Child Support Private School Reimbursement Lawyers help out medium to high net worth families obtain a fair child support settlement and fairly share special and extraordinary expenses. Our lawyers have been ranked as the top* Vancouver family law firm for 4 of the last 5 years and the last three years straight. Our Child Support Private School Fees Lawyers explain there is no automatic entitlement to special and extraordinary expenses including private school fees.
So what is the test the court applies to decide if a child goes or remains in private school after separation? In today’s blog renowned blog author Tal Wolf explains. Meeting with Tal or any of our seasoned family lawyers is a key first step to finding a fair solution.
Child Support Private School Fees Lawyers 604 602 9000
You already know that child support is one of the most common and important issues for separating couples who have children. But for middle to high income spouses who chose during the relationship to invest a significant part of their household income in private education for their children, and especially where doing so was the result of a hard-fought struggle with the more reluctant bread-winning spouse, making sure the tuition bills are going to continue to be funded often represents an even larger financial dispute.
In many situations, the Child Support Private School Fees Lawyers at MacLean Law can help make sure your kids will not have to change schools just because their parents have separated, and that they will continue to receive the very best education that the overall household budget can afford to them for the remainder of their elementary and secondary school years.
Under s. 7(1.1) of the Federal Child Support Guidelines, “extraordinary” expenses for education are those that:
- a) exceed those that the spouse requesting payment can reasonably cover, or
- b) are extraordinary taking into account the nature and number of the educational programs and extracurricular activities; any special needs and talents of the child; the overall cost of the programs and activities; and other relevant factors.
New Case Explained
In this month’s BC Supreme Court decision styled as S.K. v. G.R., 2018 BCSC 1758, the claimant acknowledged that she was able to pay for the cost of private schooling. Hence, she needed to satisfy the second prong of the test. The Court’s analysis is summarized here:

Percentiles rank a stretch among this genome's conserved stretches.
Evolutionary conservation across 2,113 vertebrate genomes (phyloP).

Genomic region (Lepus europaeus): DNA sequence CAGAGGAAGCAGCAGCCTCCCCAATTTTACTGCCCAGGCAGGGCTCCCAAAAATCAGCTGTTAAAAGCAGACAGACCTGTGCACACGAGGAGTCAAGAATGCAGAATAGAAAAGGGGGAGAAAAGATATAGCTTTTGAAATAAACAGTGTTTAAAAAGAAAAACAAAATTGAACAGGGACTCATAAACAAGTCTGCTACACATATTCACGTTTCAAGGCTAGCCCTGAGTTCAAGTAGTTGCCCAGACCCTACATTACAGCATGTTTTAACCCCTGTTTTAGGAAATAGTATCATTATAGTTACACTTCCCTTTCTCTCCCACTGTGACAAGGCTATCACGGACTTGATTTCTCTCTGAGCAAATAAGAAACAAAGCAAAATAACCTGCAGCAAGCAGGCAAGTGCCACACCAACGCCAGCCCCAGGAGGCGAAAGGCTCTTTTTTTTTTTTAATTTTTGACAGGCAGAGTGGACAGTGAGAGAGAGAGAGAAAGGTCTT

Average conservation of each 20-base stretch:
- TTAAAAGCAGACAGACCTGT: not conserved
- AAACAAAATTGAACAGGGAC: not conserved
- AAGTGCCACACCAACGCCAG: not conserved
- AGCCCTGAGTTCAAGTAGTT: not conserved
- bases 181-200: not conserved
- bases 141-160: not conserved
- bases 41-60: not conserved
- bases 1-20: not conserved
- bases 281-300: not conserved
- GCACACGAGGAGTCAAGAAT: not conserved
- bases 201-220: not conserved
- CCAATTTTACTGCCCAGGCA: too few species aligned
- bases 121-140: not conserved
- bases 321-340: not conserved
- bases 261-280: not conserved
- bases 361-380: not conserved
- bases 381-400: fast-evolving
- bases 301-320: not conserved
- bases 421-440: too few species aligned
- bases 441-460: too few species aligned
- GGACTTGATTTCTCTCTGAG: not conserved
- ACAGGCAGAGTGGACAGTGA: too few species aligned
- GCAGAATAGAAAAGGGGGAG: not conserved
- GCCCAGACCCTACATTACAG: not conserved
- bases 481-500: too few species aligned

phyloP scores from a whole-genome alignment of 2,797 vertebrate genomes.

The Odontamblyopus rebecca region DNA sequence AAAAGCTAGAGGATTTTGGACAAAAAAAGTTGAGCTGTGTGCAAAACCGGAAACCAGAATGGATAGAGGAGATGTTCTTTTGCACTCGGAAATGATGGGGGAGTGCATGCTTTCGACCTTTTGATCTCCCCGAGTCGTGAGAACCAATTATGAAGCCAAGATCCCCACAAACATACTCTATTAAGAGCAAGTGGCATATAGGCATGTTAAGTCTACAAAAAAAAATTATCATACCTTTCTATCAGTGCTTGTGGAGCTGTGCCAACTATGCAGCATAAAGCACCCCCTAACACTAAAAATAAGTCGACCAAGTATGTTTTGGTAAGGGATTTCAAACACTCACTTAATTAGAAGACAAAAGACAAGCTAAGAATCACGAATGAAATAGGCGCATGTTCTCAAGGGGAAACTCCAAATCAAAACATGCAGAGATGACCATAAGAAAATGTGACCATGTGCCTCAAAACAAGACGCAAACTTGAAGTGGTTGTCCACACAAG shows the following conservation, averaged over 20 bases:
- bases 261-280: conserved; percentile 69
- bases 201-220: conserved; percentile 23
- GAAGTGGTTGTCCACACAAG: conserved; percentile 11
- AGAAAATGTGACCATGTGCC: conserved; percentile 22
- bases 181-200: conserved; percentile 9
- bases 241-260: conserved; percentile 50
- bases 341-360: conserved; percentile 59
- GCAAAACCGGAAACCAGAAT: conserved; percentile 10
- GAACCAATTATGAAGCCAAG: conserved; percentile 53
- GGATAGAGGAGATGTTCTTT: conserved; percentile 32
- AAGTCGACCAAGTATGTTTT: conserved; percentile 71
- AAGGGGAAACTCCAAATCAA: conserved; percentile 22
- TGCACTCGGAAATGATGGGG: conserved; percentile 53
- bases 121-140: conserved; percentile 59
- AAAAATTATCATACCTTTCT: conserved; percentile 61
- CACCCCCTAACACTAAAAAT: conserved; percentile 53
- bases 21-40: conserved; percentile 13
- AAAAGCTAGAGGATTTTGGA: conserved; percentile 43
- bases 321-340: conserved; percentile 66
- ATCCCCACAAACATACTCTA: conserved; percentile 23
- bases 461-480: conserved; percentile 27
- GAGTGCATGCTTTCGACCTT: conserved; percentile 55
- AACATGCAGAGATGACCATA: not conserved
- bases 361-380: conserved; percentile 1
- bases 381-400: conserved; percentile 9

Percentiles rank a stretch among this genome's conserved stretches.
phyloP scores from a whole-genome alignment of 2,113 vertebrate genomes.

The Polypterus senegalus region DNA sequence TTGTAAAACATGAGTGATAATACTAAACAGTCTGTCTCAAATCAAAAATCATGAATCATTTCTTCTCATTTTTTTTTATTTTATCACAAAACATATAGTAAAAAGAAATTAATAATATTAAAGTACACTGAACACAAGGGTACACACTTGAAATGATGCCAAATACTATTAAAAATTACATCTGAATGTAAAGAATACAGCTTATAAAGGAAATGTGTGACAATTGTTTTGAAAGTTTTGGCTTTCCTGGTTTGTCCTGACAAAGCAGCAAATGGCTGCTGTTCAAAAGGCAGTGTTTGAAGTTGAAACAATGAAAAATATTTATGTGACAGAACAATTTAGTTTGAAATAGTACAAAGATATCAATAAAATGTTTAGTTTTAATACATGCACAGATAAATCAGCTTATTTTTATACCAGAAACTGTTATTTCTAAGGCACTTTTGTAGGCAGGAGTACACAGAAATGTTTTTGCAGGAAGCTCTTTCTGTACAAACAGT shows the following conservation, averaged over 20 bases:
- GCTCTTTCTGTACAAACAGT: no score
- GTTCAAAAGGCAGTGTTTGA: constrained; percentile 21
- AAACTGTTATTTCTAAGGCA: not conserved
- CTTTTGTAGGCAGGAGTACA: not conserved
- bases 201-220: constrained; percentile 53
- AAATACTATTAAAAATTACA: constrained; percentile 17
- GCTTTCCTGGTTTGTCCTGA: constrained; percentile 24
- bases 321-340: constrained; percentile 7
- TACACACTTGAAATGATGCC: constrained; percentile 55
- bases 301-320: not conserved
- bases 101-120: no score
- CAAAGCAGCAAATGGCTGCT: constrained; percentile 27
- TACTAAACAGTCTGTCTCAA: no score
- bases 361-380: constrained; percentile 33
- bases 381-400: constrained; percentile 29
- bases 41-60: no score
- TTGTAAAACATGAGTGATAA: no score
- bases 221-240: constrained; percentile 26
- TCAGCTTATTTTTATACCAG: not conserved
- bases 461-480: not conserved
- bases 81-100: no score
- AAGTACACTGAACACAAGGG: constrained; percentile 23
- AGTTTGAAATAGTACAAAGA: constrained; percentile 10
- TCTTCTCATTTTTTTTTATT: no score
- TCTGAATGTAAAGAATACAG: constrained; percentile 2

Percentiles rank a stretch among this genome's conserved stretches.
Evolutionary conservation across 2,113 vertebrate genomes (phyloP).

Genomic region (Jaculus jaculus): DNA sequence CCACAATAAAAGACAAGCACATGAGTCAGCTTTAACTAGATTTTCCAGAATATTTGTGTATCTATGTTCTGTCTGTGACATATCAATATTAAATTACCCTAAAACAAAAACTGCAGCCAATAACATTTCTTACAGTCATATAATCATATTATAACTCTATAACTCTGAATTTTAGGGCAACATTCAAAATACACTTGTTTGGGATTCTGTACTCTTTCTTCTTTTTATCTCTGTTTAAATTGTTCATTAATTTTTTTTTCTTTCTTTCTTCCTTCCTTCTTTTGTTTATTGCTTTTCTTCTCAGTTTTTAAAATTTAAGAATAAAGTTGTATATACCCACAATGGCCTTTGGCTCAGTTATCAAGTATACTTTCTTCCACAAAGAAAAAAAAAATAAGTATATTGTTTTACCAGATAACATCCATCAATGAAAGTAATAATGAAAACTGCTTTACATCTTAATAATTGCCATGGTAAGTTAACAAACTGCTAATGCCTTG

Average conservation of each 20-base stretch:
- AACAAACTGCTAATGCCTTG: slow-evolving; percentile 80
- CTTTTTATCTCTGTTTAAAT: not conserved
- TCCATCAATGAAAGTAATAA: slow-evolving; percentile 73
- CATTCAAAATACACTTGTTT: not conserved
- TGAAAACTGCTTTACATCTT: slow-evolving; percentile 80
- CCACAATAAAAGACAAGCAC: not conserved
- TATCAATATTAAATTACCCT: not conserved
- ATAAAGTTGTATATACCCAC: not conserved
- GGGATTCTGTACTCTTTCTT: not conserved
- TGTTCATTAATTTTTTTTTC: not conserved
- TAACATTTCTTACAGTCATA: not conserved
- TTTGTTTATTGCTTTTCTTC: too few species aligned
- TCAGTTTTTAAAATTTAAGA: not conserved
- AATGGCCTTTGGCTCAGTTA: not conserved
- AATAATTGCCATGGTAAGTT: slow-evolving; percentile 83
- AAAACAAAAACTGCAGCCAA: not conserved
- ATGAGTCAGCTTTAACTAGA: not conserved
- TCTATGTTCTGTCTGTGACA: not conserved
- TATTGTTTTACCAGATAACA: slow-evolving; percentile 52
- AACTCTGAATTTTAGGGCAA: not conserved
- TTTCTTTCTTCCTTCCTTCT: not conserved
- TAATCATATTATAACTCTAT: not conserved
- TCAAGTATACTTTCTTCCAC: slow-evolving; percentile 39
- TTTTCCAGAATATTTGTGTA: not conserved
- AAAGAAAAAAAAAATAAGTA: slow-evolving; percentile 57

69 In L.H.M.K. v. B.P.K., 2012 BCSC 435, Justice Brown summarized the authorities as they relate to the treatment of private school fees under s. 7:
 Private school fees are generally considered extraordinary educational expenses under s. 7(l)(d) of the Guidelines: Crofton v. Sturko,  B.C.J. No. 38 (S.C.). In Cochrane v. Zarins, (1998), 36 R.F.L. (4th) 434 (B.C.C.A.), the Court considered the following factors to determine whether or not to allow private schooling fees as extraordinary expenses: (a) the parents’ history of private schooling; (b) the children’s history of private pre-schooling; and (c) the ability of the non-custodial parent to pay for the expense.
 In Van Deventer v. Van Deventer, 2000 BCCA 9, the Court allowed private school fees under s. 7 because the parent opposing the expenses was content to have the child attend private school when the parties were together, and there was no change in circumstances to which the opposing parent could point to establish that the expense was no longer necessary or reasonable.
70 The L.H.M.K. factors apply to this case as follows:
a) The parents’ history of private schooling: Neither parent attended private school.
b) The children’s history of private pre-schooling: At the time of the Settlement Agreement, I.Z. had not yet attended private school. I.Z. was only in private school at the time of the Final Order due to the Settlement Agreement’s term forbearing the claimant’s right to pursue the respondent for financial contribution to this expense. In L.H.M.K, the children had been in private school for years prior to the separation.
c) The ability of the non-custodial parent to pay for the expense: I accept that the respondent has the ability to pay his share of this expense, although the income stream from property development can be variable.
In S.K., the claimant also asked the Court to look to the history of the parties’ discussions regarding private school.The court accepted that it was entitled to consider this evidence as part of the broader list of factors in the Guidelines. However, given the above regarding the parties’ intentions, in this particular case it found that the evidence did not support the acceptance of private school as an appropriate section 7 expense.
Child Support Private School Fees Lawyers – 604 602 9000
The Court also emphasized the lack of evidence that the child had any unique talents or needs requiring a private school education. The only need proposed was that the child “already built a social network at her current school.” But this argument was found to have reversed the rule of “cause and effect”, because it was only the claimant’s decision to put the child in private school at her own expense that created this social network in the first place.
Call Our Top* Child Support Private School Fees Lawyers Now At 604 602 9000
We have found here a case underscoring the fact that an order for reimbursement of private school tuition by your spouse should not be taken for granted. Contact the Special / Extraordinary Expense Lawyers at MacLean Law’s Vancouver office to help make sure you present the best evidence and argument in support of this all-important component of your child’s future. Our Child Support Private School Reimbursement Lawyers will help you and your children resolve this important issue so you can move forward successfully.
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